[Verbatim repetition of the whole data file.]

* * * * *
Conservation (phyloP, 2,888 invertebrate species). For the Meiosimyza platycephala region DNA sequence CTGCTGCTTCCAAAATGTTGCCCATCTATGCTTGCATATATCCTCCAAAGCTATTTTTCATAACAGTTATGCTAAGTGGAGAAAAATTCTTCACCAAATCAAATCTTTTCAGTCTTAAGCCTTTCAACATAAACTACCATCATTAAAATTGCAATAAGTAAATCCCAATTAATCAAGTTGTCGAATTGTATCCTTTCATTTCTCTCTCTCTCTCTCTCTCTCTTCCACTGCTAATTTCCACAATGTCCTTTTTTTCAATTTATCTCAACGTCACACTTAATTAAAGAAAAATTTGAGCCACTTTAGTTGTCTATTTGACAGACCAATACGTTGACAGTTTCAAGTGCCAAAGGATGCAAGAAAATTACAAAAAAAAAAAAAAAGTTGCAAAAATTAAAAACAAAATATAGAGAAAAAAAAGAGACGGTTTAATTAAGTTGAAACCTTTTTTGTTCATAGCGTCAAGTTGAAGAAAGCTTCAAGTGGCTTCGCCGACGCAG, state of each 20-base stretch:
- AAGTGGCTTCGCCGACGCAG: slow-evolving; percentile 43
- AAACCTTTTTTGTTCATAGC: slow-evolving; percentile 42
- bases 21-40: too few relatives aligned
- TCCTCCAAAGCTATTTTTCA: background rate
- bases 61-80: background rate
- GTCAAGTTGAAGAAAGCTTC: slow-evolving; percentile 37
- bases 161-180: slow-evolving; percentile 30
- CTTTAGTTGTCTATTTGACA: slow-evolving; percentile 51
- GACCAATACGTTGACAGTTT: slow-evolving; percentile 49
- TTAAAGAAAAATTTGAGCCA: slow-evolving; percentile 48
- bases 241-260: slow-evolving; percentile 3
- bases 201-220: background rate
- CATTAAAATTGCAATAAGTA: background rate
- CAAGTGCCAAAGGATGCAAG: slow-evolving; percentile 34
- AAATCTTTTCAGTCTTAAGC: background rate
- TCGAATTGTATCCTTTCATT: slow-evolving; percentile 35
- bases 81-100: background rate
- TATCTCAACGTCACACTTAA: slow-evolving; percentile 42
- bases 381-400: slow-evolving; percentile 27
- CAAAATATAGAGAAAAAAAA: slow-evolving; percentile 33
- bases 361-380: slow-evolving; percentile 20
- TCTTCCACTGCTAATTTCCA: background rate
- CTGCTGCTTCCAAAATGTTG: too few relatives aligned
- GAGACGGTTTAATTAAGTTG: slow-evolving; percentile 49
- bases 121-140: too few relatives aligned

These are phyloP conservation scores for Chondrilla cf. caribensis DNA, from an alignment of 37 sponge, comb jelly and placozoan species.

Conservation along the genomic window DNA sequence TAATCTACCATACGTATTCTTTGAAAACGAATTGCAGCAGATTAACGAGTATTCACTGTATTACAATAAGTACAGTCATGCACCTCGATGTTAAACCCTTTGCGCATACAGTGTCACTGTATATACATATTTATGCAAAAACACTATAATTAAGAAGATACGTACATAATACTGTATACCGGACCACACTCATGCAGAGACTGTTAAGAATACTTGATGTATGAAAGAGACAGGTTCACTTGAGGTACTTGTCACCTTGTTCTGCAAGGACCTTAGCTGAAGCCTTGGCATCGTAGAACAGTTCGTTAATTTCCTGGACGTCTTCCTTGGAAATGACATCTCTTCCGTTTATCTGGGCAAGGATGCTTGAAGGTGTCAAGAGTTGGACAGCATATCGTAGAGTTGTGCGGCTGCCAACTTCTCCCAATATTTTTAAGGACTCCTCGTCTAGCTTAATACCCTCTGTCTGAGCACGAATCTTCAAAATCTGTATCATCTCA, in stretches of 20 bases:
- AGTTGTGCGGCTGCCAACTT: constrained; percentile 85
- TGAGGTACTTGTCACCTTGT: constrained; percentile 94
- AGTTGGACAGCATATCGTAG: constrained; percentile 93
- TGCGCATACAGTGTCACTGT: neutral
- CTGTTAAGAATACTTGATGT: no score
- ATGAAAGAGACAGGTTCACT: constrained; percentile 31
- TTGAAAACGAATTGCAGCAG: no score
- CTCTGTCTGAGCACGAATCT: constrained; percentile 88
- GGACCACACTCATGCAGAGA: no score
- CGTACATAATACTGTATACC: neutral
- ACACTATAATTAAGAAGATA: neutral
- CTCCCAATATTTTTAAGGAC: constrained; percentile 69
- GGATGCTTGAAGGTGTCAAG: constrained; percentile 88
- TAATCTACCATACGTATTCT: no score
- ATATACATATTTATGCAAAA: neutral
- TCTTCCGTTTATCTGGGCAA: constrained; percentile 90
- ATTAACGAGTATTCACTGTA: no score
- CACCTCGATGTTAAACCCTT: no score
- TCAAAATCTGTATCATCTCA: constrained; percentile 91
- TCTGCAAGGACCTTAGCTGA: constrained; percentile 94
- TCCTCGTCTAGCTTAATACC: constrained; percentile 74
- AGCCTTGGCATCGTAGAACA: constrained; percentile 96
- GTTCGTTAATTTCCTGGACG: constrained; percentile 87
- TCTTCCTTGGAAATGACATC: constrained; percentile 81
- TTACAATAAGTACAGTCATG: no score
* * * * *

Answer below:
Conservation (phyloP, 2,888 invertebrate species). For the Meiosimyza platycephala region DNA sequence CTGCTGCTTCCAAAATGTTGCCCATCTATGCTTGCATATATCCTCCAAAGCTATTTTTCATAACAGTTATGCTAAGTGGAGAAAAATTCTTCACCAAATCAAATCTTTTCAGTCTTAAGCCTTTCAACATAAACTACCATCATTAAAATTGCAATAAGTAAATCCCAATTAATCAAGTTGTCGAATTGTATCCTTTCATTTCTCTCTCTCTCTCTCTCTCTCTTCCACTGCTAATTTCCACAATGTCCTTTTTTTCAATTTATCTCAACGTCACACTTAATTAAAGAAAAATTTGAGCCACTTTAGTTGTCTATTTGACAGACCAATACGTTGACAGTTTCAAGTGCCAAAGGATGCAAGAAAATTACAAAAAAAAAAAAAAAGTTGCAAAAATTAAAAACAAAATATAGAGAAAAAAAAGAGACGGTTTAATTAAGTTGAAACCTTTTTTGTTCATAGCGTCAAGTTGAAGAAAGCTTCAAGTGGCTTCGCCGACGCAG, state of each 20-base stretch:
- AAGTGGCTTCGCCGACGCAG: slow-evolving; percentile 43
- AAACCTTTTTTGTTCATAGC: slow-evolving; percentile 42
- bases 21-40: too few relatives aligned
- TCCTCCAAAGCTATTTTTCA: background rate
- bases 61-80: background rate
- GTCAAGTTGAAGAAAGCTTC: slow-evolving; percentile 37
- bases 161-180: slow-evolving; percentile 30
- CTTTAGTTGTCTATTTGACA: slow-evolving; percentile 51
- GACCAATACGTTGACAGTTT: slow-evolving; percentile 49
- TTAAAGAAAAATTTGAGCCA: slow-evolving; percentile 48
- bases 241-260: slow-evolving; percentile 3
- bases 201-220: background rate
- CATTAAAATTGCAATAAGTA: background rate
- CAAGTGCCAAAGGATGCAAG: slow-evolving; percentile 34
- AAATCTTTTCAGTCTTAAGC: background rate
- TCGAATTGTATCCTTTCATT: slow-evolving; percentile 35
- bases 81-100: background rate
- TATCTCAACGTCACACTTAA: slow-evolving; percentile 42
- bases 381-400: slow-evolving; percentile 27
- CAAAATATAGAGAAAAAAAA: slow-evolving; percentile 33
- bases 361-380: slow-evolving; percentile 20
- TCTTCCACTGCTAATTTCCA: background rate
- CTGCTGCTTCCAAAATGTTG: too few relatives aligned
- GAGACGGTTTAATTAAGTTG: slow-evolving; percentile 49
- bases 121-140: too few relatives aligned

These are phyloP conservation scores for Chondrilla cf. caribensis DNA, from an alignment of 37 sponge, comb jelly and placozoan species.

Conservation along the genomic window DNA sequence TAATCTACCATACGTATTCTTTGAAAACGAATTGCAGCAGATTAACGAGTATTCACTGTATTACAATAAGTACAGTCATGCACCTCGATGTTAAACCCTTTGCGCATACAGTGTCACTGTATATACATATTTATGCAAAAACACTATAATTAAGAAGATACGTACATAATACTGTATACCGGACCACACTCATGCAGAGACTGTTAAGAATACTTGATGTATGAAAGAGACAGGTTCACTTGAGGTACTTGTCACCTTGTTCTGCAAGGACCTTAGCTGAAGCCTTGGCATCGTAGAACAGTTCGTTAATTTCCTGGACGTCTTCCTTGGAAATGACATCTCTTCCGTTTATCTGGGCAAGGATGCTTGAAGGTGTCAAGAGTTGGACAGCATATCGTAGAGTTGTGCGGCTGCCAACTTCTCCCAATATTTTTAAGGACTCCTCGTCTAGCTTAATACCCTCTGTCTGAGCACGAATCTTCAAAATCTGTATCATCTCA, in stretches of 20 bases:
- AGTTGTGCGGCTGCCAACTT: constrained; percentile 85
- TGAGGTACTTGTCACCTTGT: constrained; percentile 94
- AGTTGGACAGCATATCGTAG: constrained; percentile 93
- TGCGCATACAGTGTCACTGT: neutral
- CTGTTAAGAATACTTGATGT: no score
- ATGAAAGAGACAGGTTCACT: constrained; percentile 31
- TTGAAAACGAATTGCAGCAG: no score
- CTCTGTCTGAGCACGAATCT: constrained; percentile 88
- GGACCACACTCATGCAGAGA: no score
- CGTACATAATACTGTATACC: neutral
- ACACTATAATTAAGAAGATA: neutral
- CTCCCAATATTTTTAAGGAC: constrained; percentile 69
- GGATGCTTGAAGGTGTCAAG: constrained; percentile 88
- TAATCTACCATACGTATTCT: no score
- ATATACATATTTATGCAAAA: neutral
- TCTTCCGTTTATCTGGGCAA: constrained; percentile 90
- ATTAACGAGTATTCACTGTA: no score
- CACCTCGATGTTAAACCCTT: no score
- TCAAAATCTGTATCATCTCA: constrained; percentile 91
- TCTGCAAGGACCTTAGCTGA: constrained; percentile 94
- TCCTCGTCTAGCTTAATACC: constrained; percentile 74
- AGCCTTGGCATCGTAGAACA: constrained; percentile 96
- GTTCGTTAATTTCCTGGACG: constrained; percentile 87
- TCTTCCTTGGAAATGACATC: constrained; percentile 81
- TTACAATAAGTACAGTCATG: no score